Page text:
ACAT-related enzyme 2 required for viability 1 (ARV1) is a putative lipid transporter of the endoplasmic reticulum that is conserved across eukaryotic species. The ARV1 protein contains a conserved N-terminal cytosolic zinc ribbon motif known as the ARV1 homology domain, followed by multiple transmembrane regions anchoring it in the ER. Deletion of ARV1 in yeast results in defective sterol trafficking, aberrant lipid synthesis, ER stress, membrane disorganization and hypersensitivity to fatty acids (FAs). We sought to investigate the role of Arv1 in mammalian lipid metabolism.
Homologous recombination was used to disrupt the Arv1 gene in mice. Animals were examined for alterations in lipid and lipoprotein levels, body weight, body composition, glucose tolerance and energy expenditure.
Global loss of Arv1 significantly decreased total cholesterol and high-density lipoprotein cholesterol levels in the plasma. Arv1 knockout mice exhibited a dramatic lean phenotype, with major reductions in white adipose tissue (WAT) mass and body weight on a chow diet. This loss of WAT is accompanied by improved glucose tolerance, higher adiponectin levels, increased energy expenditure and greater rates of whole-body FA oxidation.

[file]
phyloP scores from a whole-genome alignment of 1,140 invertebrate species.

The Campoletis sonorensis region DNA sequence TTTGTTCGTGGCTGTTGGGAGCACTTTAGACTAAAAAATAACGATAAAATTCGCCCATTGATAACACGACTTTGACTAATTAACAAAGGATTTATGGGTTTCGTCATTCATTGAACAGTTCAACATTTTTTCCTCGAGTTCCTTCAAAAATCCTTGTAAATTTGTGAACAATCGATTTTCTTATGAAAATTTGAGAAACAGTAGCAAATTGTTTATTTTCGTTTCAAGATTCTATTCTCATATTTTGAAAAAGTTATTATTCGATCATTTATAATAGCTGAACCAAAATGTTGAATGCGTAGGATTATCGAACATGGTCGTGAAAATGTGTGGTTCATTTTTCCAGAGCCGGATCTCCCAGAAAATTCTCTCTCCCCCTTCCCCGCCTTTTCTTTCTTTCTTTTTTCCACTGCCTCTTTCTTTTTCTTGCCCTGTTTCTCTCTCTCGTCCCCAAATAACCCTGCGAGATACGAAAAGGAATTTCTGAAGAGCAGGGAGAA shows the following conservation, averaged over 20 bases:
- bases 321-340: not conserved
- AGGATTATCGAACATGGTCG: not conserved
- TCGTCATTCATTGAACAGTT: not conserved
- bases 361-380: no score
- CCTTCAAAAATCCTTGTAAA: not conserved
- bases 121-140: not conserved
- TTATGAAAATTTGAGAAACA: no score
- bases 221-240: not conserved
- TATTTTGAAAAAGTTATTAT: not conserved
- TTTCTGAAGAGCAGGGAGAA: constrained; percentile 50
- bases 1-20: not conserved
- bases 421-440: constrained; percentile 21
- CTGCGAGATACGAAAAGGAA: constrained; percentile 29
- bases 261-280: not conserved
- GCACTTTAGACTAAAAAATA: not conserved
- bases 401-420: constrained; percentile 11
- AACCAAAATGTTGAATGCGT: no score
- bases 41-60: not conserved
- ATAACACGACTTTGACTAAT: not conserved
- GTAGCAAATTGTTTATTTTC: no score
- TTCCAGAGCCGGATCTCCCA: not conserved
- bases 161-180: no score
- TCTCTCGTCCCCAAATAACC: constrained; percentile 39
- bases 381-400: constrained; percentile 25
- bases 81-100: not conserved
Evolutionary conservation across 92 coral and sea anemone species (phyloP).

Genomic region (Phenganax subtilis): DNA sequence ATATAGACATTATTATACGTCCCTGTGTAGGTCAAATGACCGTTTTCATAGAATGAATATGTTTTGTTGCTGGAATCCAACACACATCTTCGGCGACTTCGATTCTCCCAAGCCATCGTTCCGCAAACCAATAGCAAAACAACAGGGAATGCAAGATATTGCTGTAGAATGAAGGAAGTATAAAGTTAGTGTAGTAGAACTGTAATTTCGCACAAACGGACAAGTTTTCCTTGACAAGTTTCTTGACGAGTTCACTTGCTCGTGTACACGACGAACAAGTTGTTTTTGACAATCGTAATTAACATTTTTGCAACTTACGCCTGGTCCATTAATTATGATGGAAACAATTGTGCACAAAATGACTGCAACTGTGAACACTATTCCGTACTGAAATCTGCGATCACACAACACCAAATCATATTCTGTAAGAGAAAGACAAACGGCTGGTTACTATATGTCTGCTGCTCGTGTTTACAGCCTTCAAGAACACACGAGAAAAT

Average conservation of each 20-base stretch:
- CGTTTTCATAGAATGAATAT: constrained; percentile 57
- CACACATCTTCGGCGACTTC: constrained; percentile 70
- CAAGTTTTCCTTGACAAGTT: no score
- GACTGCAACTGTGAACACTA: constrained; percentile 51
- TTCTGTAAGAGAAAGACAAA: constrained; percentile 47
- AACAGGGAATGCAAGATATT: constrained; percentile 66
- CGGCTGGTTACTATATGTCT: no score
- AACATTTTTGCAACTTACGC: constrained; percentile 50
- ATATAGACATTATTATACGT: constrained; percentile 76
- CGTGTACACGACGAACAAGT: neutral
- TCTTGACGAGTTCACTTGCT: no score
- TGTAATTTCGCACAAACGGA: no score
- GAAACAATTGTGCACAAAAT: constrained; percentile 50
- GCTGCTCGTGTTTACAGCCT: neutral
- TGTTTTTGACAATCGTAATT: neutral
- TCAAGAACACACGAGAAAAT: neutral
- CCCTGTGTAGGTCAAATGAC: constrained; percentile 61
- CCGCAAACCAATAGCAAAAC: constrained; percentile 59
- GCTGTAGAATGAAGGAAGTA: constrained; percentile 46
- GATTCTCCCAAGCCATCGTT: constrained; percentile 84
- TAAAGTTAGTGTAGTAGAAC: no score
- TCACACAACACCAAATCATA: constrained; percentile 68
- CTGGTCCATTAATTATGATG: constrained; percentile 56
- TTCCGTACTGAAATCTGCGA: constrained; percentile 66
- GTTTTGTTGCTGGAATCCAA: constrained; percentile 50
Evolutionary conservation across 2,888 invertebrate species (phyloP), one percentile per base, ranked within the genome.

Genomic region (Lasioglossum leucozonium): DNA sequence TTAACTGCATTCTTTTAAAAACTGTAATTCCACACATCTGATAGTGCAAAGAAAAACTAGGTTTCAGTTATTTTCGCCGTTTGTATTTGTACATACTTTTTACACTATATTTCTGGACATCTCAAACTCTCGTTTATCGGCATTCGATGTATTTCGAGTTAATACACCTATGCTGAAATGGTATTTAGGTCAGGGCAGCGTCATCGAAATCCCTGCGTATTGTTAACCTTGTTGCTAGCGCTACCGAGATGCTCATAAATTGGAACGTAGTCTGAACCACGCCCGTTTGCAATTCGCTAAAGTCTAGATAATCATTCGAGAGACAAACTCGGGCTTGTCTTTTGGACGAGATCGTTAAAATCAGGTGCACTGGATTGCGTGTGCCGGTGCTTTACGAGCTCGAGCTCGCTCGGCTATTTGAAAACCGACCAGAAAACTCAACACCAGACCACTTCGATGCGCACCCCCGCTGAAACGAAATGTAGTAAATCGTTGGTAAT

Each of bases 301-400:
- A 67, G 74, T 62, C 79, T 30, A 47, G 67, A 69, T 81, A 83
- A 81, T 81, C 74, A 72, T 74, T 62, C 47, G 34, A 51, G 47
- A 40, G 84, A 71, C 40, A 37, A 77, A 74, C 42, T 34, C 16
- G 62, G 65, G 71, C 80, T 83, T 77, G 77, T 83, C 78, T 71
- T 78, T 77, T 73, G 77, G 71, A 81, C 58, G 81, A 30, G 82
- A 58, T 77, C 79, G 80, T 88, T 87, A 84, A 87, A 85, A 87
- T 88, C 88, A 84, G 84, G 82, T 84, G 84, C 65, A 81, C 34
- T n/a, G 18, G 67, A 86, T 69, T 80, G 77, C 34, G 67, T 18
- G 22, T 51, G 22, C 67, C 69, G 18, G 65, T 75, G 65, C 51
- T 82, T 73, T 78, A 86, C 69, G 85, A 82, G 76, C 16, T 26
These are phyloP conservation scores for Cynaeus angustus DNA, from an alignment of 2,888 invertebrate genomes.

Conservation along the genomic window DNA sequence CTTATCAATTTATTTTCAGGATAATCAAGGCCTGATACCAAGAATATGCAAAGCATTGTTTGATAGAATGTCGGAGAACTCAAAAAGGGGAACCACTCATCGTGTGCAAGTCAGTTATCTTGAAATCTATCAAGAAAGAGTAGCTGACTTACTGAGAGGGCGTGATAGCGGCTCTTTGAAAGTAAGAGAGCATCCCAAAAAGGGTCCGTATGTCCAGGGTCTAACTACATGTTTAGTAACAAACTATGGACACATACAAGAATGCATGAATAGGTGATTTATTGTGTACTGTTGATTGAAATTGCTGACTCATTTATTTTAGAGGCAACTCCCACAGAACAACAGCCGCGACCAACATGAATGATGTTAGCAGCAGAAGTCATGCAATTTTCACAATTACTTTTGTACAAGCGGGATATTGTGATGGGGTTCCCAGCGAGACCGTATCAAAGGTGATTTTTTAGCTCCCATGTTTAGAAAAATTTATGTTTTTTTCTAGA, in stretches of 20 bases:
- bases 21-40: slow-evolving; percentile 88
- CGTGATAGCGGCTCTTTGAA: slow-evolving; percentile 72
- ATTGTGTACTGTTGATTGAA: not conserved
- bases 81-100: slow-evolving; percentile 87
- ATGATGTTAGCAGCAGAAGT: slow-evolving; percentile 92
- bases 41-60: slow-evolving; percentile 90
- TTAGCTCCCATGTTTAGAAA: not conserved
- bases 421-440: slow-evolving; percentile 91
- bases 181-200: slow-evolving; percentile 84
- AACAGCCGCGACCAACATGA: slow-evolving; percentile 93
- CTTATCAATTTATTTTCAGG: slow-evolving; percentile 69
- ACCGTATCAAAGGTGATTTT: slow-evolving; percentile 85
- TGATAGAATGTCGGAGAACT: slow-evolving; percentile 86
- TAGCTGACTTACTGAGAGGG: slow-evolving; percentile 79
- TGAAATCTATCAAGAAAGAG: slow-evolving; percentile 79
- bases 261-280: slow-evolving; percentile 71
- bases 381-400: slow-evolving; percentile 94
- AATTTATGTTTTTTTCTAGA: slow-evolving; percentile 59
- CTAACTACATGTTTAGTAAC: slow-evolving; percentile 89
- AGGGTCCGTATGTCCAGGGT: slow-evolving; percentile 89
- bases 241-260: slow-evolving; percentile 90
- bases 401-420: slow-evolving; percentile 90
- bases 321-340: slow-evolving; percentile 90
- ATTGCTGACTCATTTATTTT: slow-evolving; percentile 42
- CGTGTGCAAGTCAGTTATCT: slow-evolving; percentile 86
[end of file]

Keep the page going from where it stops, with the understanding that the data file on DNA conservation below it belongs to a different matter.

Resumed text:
This work identifies Arv1 as an important player in mammalian lipid metabolism and whole-body energy homeostasis.
ACAT (Acyl-CoA cholesterol acyl transferase) related enzyme 2 required for viability 1 (ARV1) is a transmembrane protein of the endoplasmic reticulum (ER) that is conserved between plants, yeast and mammals.1, 2 ARV1 was originally identified in a screen for genes required for viability in the absence of ARE1 and ARE2—the yeast homologs of Acyl-CoA cholesterol acyl transferase 1 and 2.2 Yeast deficient in ARV1 accumulate sterols in the ER, and show reduced sterol content in the plasma membrane based on biochemical membrane fractionation,2 as well as filipin staining.3, 4, 5, 6 Concomitant with ER lipid retention, yeast lacking ARV1 also harbor major defects in phospholipid, sphingolipid7 and glycosylphosphatidylinositol synthesis,4 and are particularly susceptible to sterol-binding antibiotics such as nystatin2, 8 and amphotericin B.6 Lipid accumulation in the ER in ARV1-deficient yeast is accompanied by severe ER stress and activation of the unfolded protein response.5 Most recently, Ruggles et al. performed a genome-wide screen for palmitoleate-induced fatty acid (FA) toxicity in yeast.9 Yeast strains deleted for ARV1 are viable but highly sensitive to unsaturated FAs. In this same study, overexpression of human ARV1 increased lipid synthesis in HEK293 cells and mouse liver, whereas knockdown of Arv1 in MIN6 pancreatic β-cells and HEK293 cells inhibited lipogenesis and caused lipoapoptosis.9